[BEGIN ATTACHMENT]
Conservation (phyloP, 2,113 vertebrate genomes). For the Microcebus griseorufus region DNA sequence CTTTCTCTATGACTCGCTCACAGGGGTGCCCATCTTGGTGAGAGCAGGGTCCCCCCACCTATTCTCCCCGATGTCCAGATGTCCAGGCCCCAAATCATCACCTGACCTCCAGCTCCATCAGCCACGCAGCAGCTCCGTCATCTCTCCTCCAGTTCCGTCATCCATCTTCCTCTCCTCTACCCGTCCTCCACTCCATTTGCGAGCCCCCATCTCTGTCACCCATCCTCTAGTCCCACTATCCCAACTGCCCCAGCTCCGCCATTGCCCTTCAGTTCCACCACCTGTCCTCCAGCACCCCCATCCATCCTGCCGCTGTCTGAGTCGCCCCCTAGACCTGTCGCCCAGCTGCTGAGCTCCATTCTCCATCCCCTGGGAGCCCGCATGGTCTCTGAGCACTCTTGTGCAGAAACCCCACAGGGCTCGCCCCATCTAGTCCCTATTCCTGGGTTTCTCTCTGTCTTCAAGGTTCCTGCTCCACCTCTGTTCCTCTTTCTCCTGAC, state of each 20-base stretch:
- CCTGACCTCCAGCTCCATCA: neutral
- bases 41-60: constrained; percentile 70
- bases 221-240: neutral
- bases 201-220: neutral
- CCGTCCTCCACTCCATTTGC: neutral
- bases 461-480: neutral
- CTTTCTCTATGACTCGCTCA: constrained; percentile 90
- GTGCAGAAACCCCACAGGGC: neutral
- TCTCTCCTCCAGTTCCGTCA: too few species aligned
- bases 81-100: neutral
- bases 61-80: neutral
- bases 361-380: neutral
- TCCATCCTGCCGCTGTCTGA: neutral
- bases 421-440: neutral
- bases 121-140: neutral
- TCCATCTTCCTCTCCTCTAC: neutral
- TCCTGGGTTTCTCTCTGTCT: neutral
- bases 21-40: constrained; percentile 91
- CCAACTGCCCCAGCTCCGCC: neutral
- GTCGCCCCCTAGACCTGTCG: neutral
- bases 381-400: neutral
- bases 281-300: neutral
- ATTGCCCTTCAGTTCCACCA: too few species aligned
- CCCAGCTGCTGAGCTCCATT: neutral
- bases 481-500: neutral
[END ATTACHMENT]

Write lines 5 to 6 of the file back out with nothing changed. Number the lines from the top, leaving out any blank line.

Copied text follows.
- bases 201-220: neutral
- CCGTCCTCCACTCCATTTGC: neutral